Agência para o Investimento e Comércio Externo de Portugal


On July 8, 2019, the Executive Board of the International Monetary Fund (IMF) concluded the Article IV consultation with Portugal.

Growth in 2018 eased compared to 2017 in part due to weaker economic activity in Europe. Unemployment is at a 14-year low, driven by strong employment growth, especially among the long-term unemployed. Growth in 2019 is expected to moderate to 1.7 percent and converge in the following years to its medium-term potential. Consumer price inflation remains subdued but is expected to gradually increase in coming years as wages picks up. The current account is expected to post moderate deficits in coming years.


The headline fiscal deficit improved in 2018, reflecting smaller one-off expenses, cyclical tailwinds, and a tight budgetary execution. It is expected that the government will meet it’s 2019 budget deficit target, despite higher than expected transfers to Novo Banco, as a result of lower-than-budgeted capital spending and strong revenues. The Medium-Term Objective under the Stability and Growth Pact is expected to be met in 2020. Public debt is on a firm downward trajectory and is projected to reach close to 100 percent of GDP by 2024.


Banks have made significant progress in strengthening their balance sheets, with non-performing loans falling significantly in recent years. Nevertheless, troubled legacy assets remain high by European standards and profits moderate. No significant acceleration in credit growth is expected.


Executive Board Assessment

Executive Directors welcomed Portugal’s improved fundamentals, noting that the current real GDP level has now surpassed its pre-crisis levels, the unemployment rate declined to its lowest level in more than a decade, and that structural reforms have paid off. Directors, however, agreed that downside risks have increased amidst a less favorable global environment. They, therefore, stressed the need for continued efforts to strengthen the resilience of the economy and the financial system, including addressing the still elevated public debt level and non-performing bank loans. Implementation of further structural reforms to support potential growth, raise domestic savings and improve the business climate remains a priority.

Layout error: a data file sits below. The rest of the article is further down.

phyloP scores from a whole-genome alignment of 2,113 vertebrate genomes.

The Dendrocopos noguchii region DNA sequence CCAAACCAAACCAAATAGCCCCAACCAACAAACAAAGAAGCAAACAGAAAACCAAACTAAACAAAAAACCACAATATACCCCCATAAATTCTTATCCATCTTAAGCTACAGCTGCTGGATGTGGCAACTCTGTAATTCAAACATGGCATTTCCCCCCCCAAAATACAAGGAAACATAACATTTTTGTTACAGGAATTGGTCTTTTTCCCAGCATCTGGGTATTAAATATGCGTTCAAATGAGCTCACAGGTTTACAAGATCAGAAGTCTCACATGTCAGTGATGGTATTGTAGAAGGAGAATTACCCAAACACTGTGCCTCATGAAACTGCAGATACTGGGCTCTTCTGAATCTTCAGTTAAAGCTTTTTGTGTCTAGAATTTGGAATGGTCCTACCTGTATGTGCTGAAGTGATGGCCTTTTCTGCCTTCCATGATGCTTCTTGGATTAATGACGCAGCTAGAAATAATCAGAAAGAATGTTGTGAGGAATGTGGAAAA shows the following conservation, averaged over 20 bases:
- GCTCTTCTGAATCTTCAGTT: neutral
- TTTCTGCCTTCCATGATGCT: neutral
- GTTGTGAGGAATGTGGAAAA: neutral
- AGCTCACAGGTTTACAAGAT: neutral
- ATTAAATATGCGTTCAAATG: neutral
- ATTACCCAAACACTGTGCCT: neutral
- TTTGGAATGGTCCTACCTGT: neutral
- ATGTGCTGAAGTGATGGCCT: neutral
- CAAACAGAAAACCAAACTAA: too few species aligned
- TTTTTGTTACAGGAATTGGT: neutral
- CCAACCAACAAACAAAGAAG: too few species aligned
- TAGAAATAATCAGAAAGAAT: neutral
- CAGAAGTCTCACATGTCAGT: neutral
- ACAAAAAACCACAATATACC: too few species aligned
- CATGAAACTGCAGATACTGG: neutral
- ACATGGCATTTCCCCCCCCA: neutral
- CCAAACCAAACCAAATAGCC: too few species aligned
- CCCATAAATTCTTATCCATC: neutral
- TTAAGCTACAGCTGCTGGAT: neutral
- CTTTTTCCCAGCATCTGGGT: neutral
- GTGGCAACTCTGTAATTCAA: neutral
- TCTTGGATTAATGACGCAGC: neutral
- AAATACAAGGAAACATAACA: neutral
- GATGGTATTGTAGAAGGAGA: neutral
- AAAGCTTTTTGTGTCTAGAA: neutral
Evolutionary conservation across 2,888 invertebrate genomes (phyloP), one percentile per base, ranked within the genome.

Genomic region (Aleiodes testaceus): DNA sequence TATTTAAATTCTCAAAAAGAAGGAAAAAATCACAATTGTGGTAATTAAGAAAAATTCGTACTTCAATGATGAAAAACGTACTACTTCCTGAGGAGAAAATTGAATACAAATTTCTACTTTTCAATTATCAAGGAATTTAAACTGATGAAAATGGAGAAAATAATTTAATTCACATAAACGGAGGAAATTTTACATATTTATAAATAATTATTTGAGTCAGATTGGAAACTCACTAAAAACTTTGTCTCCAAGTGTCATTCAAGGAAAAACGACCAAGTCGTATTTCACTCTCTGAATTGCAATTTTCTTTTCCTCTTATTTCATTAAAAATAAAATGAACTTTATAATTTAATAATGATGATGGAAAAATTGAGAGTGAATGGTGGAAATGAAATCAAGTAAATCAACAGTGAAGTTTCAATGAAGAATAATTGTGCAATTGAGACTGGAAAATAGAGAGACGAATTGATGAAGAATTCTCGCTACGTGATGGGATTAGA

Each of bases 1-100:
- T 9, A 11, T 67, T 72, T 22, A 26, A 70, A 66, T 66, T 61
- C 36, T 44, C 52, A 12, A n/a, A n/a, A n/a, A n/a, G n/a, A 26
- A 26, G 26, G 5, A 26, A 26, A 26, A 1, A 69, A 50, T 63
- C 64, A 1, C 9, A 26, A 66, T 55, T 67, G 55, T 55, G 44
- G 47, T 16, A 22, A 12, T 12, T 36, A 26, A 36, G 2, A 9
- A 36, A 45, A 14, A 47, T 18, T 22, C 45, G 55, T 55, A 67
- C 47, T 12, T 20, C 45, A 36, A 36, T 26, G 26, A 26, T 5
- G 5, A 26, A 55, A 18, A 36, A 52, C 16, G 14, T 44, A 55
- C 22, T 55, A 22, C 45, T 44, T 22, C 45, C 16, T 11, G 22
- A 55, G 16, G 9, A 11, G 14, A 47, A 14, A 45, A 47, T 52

Directors commended the authorities’ commitment to sound public finances and fiscal consolidation, which resulted in reductions in the fiscal deficit and debt ratio in recent years, the repayment of the IMF loan ahead of schedule, credit rating upgrades, and substantially lower borrowing costs. Notwithstanding these achievements, Directors generally stressed the need for accelerated debt reduction to rebuild fiscal buffers to protect against unanticipated shocks as well as to address the fiscal impact of Portugal’s aging population. In that context, Directors particularly welcomed the authorities’ commitment to use revenue windfalls to accelerate public debt reduction. While acknowledging numerous efforts already taken to improve the efficiency of public spending, Directors called for further examination of the quality and composition of spending, with a view to shift spending toward greater public investment. Expenditures on pensions, wages, and health also deserve closer examination.


Directors agreed that banks’ balance sheets had improved significantly in recent years, and especially commended the marked decline in non-performing loans. They noted, however, that modest profitability remains a concern, and encouraged further efforts to improve asset quality, efficiency, and governance. Directors also called for continued vigilance of mortgage market developments and for the authorities to stand ready to adjust macroprudential policies if needed. With respect to the financial supervision reform bill, Directors encouraged the careful consideration in Parliament of the concerns raised by the ECB, Banco de Portugal, and other domestic supervisors, and a continuing search for consensus, to ensure that the bill guaranteed the independence of supervisors, it was consistent with the European institutional framework, it would ensure timely and well-informed decision making, and it was cost-effective.


Directors emphasized the need to boost potential growth and productivity, to both reduce balance sheet risks and accelerate the pace of convergence to euro area living standards. They noted that to meet this goal, investment spending needs to increase, supported by an improved business environment, greater competitiveness and innovation, and a more efficient use of labor. To avoid the re-emergence of external imbalances, domestic savings will need to increase as well. In this regard, Directors suggested that the authorities explore ways to encourage complementary second- and third-pillar pension schemes.


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